Amazon’s recent vision statement is, “Our vision is to be earth's most customer-centric company, where customers can find and discover anything they might want to buy online.”
Amazon’s vision is simple, concise, and clearly states its intention.
Vision also helps with overcoming challenges when they arise. By asking yourself, what stays in line with our vision, you’ll be able to see what choices you have to make to stay on brand and overcome your difficulties.
Your values are the principles that guide you. They are the standards you set for your company and staff.
Values also connect you with your target audience.
If you value American-made products, be sure to use that in your messaging. Consumers who are averse to buying products made overseas will soon become repeat customers.
If you’re in a crowded industry, your values will help you stand out from your competitors. Listen to your customer’s pain points and see how your competitors aren’t addressing the issues.
For example, if customers complain about quality, state that you value a higher standard of production and material sourcing. If you provide a service, say that you’ll do the job right the first time, and if it’s not right, you’ll come back and fix it.
People want to know that they are investing their money in the right company and strong brand values ensure that they are making the right decision.
A brand promise is an extension of brand values. A promise lets the customer know what to expect when they decide to interact with your company.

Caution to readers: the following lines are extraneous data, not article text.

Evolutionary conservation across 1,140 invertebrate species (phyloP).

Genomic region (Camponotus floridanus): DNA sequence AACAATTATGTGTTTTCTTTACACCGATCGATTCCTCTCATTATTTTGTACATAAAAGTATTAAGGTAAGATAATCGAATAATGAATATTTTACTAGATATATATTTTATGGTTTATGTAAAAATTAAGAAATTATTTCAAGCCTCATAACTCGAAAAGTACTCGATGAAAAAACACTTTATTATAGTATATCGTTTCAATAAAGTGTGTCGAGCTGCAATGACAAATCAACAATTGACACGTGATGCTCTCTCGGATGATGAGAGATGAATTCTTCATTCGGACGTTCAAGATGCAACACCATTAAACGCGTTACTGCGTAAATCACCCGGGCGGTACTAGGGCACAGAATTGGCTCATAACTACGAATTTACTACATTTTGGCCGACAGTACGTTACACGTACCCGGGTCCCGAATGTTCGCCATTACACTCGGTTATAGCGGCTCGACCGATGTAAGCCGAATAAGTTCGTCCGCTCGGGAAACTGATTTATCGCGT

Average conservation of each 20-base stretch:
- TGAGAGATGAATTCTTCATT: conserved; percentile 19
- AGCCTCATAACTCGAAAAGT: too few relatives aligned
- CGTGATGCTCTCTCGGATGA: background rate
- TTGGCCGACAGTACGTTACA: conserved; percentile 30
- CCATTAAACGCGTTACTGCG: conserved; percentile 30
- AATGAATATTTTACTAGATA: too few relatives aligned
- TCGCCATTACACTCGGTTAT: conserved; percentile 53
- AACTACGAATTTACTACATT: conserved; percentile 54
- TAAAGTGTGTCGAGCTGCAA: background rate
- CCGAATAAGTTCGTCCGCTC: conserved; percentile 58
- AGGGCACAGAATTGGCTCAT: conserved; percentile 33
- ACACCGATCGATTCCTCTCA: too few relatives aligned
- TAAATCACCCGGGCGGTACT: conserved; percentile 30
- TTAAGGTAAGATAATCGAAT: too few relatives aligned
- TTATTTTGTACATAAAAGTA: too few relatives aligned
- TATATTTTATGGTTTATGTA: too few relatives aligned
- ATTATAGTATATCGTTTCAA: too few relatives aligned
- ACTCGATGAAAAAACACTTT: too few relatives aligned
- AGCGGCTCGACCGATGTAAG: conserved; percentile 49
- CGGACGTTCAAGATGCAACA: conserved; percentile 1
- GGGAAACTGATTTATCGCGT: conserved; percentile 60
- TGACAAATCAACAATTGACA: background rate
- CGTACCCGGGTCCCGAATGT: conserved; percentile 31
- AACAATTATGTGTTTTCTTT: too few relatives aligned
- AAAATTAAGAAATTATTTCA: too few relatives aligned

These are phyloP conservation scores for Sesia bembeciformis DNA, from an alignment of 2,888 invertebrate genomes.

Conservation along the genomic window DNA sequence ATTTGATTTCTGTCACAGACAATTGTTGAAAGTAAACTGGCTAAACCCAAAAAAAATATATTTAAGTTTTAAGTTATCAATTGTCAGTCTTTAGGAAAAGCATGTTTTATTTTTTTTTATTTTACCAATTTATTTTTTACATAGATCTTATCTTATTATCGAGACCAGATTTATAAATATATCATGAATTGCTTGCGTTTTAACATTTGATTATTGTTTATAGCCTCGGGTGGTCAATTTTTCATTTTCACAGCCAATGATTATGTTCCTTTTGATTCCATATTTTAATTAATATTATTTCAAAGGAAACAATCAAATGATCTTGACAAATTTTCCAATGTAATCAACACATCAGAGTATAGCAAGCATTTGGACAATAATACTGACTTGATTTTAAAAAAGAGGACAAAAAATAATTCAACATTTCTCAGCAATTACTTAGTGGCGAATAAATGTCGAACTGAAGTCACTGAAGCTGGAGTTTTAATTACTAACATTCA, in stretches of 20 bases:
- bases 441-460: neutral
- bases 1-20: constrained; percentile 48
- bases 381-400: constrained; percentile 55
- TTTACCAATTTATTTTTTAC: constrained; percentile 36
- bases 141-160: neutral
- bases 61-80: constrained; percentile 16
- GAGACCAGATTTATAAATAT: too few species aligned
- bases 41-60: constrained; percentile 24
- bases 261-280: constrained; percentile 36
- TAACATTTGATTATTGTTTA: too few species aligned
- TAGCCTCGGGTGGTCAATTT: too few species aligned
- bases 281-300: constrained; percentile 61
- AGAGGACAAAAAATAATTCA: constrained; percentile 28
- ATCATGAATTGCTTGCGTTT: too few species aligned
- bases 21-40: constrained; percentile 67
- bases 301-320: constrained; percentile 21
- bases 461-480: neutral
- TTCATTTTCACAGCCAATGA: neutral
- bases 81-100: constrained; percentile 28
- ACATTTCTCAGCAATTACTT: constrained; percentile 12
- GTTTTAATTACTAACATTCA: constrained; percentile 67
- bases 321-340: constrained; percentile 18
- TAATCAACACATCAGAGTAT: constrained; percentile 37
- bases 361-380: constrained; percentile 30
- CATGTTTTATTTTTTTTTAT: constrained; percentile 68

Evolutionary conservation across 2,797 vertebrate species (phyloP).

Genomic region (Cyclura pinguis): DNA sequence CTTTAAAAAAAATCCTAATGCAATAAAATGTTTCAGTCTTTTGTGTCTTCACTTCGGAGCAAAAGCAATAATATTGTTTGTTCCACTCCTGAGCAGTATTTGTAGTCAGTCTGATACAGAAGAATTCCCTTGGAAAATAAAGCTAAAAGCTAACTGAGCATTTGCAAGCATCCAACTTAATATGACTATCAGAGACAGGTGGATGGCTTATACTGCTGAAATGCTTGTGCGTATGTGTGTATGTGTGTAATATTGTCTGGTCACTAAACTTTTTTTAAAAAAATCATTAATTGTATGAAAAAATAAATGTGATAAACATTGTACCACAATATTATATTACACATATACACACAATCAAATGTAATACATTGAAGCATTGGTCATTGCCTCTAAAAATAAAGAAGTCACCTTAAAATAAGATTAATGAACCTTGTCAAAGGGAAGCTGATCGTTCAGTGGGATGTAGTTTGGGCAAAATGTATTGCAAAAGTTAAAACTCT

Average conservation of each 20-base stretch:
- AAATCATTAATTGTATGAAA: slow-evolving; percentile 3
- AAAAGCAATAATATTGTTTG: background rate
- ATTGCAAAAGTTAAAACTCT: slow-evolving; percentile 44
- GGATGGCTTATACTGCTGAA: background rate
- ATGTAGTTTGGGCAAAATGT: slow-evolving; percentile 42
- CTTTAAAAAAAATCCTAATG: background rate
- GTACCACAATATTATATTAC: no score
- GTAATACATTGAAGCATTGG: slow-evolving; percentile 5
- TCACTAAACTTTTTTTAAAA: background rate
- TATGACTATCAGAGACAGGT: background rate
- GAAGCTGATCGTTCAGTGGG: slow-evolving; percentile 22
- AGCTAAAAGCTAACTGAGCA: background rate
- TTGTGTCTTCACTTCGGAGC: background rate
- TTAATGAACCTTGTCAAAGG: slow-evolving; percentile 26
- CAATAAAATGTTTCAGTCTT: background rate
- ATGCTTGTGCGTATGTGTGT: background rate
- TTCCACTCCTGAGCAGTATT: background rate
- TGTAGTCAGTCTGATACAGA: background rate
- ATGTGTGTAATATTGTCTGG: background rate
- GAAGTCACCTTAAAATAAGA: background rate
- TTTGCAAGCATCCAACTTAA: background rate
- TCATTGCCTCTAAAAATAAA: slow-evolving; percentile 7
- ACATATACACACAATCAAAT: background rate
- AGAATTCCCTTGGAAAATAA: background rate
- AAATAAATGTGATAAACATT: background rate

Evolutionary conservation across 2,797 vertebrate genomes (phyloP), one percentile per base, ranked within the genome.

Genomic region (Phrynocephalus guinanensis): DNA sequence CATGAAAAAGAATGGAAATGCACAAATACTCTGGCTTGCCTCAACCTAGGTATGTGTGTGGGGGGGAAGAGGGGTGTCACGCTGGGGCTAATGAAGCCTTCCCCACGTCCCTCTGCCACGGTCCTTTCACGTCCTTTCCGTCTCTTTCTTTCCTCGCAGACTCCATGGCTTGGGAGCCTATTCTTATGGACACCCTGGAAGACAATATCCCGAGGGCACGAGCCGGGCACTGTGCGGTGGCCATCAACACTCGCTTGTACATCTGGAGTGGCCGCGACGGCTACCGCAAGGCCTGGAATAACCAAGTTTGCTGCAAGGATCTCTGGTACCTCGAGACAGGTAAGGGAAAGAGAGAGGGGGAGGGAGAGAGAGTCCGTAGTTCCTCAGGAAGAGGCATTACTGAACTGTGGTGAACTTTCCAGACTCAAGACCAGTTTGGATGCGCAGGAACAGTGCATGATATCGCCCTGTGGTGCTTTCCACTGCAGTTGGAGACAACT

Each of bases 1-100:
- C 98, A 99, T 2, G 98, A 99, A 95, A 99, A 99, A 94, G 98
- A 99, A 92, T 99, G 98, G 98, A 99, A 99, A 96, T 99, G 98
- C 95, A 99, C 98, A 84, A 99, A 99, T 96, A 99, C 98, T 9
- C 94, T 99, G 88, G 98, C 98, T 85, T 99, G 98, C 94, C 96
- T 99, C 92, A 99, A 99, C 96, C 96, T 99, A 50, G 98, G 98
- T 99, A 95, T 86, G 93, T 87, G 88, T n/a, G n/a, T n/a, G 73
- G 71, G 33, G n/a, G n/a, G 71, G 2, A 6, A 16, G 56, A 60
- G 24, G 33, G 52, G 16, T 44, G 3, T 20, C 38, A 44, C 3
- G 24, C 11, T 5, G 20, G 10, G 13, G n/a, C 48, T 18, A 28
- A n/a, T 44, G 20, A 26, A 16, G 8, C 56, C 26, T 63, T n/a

Values set the stage, and a promise is what needs to be delivered.
Every time a customer has a positive experience with a company that delivers on its promise, it strengthens the brand in their customer’s mind.
A promise can be distilled to this straightforward question. What do you do, and who do you do it for?
Brand positioning is the position a brand takes in the mind of a consumer. When a customer has a problem or needs a service, are you the first brand that comes to mind?
Let’s do another exercise.
When thinking of running shoes, what is the first brand that comes to mind?
The brand that came up first in your mind has the best brand position with you as a consumer.
The competition for this position is tough, and it can’t be purchased with money. It has to be earned with a solid connection.
We all have a list of products that surfaces when we need or want something, and the trick is to make sure that your brand is at the top of that list.
Whether they are consciously aware of it or not, customers are always asking themselves, “why should I buy this product over this other product?”
Brand positioning will show them how your product stands out from your competitors and highlights why you are the better choice.
Market research allows you to understand your customer’s point of view better. It’s important not to make assumptions about your audience but to make decisions based on facts and data gathered from surveys, product testing, and focus groups.
Knowing how your target audience views your brand will help you adjust when necessary to fit their needs better.